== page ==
Plants of Pohnpei Ethnobotanical Garden Visit

The SC/SS 115 Ethnobotany class visted the Pohnpei Traditional Plants ethnobotanical garden at the Pohnpei campus. This term Totoa had Ben lead the presentation. As I had explained to the class, ethnobotanical knowledge resides within a cultural and linguistic context. Having Ben present the plants in the language of their usage on the island on which the field trip was held was most apropos. The students had the opportunity to experience ethnobotany as an ethnobotanist might on an initial visit to a foreign culture.

Toa provides an introduction to the garden, explaining the purpose and intent of the garden as a place of learning and cultural conservation.

The class was by and large attentive. The loss of knowledge continues to be evident term-to-term as fewer and fewer students are able to name the plants of their islands and fewer still know the uses. A couple days later only a single student recognized kadiring in class.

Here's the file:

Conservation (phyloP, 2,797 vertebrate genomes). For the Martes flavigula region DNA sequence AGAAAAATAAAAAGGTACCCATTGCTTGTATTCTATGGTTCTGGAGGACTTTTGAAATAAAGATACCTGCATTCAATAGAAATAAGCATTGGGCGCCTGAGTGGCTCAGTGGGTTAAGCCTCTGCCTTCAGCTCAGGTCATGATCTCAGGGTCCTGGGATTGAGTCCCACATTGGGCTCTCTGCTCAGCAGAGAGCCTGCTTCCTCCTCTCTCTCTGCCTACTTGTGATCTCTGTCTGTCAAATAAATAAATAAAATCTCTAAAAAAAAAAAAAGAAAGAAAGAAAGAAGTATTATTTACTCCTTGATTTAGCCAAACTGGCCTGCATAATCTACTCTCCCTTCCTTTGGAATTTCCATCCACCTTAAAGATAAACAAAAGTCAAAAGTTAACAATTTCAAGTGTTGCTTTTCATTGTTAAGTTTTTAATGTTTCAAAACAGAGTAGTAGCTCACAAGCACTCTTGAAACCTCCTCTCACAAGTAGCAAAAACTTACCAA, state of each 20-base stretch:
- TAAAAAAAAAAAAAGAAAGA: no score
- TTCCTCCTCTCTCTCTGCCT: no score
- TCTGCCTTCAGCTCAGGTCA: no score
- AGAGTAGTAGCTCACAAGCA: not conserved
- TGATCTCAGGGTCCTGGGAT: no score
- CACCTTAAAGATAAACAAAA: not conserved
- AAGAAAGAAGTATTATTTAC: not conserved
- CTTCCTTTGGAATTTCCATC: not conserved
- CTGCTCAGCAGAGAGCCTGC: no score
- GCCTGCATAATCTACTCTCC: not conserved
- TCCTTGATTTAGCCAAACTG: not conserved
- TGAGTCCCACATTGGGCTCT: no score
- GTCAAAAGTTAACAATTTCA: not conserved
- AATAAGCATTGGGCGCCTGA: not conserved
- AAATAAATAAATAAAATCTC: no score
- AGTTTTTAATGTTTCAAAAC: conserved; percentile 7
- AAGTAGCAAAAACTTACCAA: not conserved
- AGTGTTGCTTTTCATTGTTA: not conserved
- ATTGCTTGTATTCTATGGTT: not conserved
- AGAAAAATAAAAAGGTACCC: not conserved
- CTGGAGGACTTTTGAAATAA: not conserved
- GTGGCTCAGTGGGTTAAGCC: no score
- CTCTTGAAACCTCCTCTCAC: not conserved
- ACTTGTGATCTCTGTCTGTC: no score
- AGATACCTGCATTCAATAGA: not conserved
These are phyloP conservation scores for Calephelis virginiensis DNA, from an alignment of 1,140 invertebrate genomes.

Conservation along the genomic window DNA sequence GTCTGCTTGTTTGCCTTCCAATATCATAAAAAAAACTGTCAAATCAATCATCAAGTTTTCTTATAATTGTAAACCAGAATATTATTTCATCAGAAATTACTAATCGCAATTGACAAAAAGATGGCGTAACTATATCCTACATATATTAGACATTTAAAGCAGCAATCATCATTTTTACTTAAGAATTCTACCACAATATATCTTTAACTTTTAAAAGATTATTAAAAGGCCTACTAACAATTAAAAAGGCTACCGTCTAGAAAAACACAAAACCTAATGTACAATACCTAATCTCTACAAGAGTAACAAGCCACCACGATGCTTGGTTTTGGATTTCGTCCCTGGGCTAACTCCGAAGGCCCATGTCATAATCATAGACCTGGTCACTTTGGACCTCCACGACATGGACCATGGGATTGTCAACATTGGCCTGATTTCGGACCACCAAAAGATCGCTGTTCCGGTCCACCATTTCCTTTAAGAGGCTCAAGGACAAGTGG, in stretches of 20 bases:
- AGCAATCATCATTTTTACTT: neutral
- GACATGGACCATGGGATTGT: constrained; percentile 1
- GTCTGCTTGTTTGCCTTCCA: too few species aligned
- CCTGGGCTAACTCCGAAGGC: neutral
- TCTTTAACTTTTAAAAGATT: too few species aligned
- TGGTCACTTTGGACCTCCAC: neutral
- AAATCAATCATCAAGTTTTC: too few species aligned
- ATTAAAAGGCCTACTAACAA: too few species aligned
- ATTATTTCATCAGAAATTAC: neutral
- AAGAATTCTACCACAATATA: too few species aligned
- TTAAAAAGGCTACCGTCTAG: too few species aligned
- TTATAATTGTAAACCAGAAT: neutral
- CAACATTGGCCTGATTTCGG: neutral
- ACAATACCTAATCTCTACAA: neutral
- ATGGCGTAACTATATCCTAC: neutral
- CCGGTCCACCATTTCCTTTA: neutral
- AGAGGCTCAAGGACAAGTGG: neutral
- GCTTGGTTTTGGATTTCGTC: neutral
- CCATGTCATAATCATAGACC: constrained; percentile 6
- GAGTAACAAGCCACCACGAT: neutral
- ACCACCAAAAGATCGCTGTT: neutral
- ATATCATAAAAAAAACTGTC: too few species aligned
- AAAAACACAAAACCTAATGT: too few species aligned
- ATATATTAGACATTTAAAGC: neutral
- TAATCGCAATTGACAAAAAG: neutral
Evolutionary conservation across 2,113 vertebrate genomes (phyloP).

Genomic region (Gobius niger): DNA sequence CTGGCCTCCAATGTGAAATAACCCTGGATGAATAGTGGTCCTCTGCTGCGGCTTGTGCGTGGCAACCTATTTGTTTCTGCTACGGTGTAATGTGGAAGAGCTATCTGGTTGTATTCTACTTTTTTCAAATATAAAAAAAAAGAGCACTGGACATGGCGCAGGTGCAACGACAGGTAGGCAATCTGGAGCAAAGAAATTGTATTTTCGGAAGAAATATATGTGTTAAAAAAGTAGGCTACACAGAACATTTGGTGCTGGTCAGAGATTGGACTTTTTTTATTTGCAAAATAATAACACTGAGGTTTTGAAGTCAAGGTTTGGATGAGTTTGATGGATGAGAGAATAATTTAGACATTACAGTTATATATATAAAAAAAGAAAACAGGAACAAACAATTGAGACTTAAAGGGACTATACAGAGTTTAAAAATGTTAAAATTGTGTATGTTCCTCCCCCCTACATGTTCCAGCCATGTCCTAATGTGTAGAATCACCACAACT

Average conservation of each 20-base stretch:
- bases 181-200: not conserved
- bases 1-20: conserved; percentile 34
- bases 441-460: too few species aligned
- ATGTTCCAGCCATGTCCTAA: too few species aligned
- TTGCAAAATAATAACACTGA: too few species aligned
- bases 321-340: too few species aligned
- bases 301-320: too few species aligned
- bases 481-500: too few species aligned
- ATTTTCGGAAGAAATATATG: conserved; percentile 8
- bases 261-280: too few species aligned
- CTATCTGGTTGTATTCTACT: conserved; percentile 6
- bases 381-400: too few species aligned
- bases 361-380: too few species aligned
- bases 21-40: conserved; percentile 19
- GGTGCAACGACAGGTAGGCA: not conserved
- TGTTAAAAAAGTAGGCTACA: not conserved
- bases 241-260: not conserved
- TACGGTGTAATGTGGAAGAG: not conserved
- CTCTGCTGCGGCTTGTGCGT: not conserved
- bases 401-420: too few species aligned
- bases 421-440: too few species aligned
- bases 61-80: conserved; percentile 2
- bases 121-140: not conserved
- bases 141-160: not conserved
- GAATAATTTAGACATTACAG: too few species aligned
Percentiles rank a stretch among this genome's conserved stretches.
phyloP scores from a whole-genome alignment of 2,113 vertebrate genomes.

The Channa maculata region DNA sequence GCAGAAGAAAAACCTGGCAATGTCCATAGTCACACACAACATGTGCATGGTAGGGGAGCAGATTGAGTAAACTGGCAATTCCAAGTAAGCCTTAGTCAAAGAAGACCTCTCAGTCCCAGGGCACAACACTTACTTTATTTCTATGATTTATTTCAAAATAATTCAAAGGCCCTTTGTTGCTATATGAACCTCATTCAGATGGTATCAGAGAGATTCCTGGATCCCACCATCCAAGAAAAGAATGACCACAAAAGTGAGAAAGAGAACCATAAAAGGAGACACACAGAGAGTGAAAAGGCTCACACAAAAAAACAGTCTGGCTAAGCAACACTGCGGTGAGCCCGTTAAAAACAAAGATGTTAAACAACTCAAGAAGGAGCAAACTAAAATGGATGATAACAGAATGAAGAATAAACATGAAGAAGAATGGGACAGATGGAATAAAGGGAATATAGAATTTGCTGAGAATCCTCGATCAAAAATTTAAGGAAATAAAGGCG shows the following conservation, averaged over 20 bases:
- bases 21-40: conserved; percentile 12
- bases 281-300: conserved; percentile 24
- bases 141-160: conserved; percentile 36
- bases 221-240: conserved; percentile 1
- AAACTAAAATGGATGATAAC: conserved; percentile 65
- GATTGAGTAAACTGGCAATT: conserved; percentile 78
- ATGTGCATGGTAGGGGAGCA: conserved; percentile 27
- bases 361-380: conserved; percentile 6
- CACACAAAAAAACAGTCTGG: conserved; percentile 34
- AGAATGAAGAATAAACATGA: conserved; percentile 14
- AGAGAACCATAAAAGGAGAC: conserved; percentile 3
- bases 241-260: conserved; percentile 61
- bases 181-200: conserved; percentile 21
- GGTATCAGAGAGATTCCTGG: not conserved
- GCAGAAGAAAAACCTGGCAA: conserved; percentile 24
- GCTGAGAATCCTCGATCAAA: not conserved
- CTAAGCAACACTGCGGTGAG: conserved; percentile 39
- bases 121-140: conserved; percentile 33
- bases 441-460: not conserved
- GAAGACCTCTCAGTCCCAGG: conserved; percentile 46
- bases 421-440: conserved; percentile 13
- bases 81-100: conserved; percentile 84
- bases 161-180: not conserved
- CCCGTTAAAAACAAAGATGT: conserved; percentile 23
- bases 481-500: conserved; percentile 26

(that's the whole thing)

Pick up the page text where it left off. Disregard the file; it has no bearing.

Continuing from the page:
The class consists of twenty-eight students, three from Yap main island, two from Chuuk, none from Kosrae per se, one of Pingelapese heritage, one Pingalapese-Kosraean-Palauan, and the rest of the class are Pohnpeian.
Ben then led a guided \tour of the plants of the garden.
Ben covers the uses of Liwekkidenol (Glochidion marianum). Jilted by the one who made your stomach happy? This is the plant you need to achieve forgetfulness.
Skin fungus a problem? Tuhhke en kilinwai is the cure for you (Senna alata). Also useful for general itchiness of the skin. Rub young leaves on one's skin while bathing to reduce the itchiness.

The class owes an ongoing debt of gratitude to Toa and Ben for their assistance each term in starting off the ethobotany class on solid footing. Thanks too are due to Pohnpei campus for sharing the traditional plants of Pohnpei garden with the class!

Popular posts from this blog

Box and whisker plots in Google Sheets

Creating histograms with Google Sheets

Traditional food dishes of Micronesia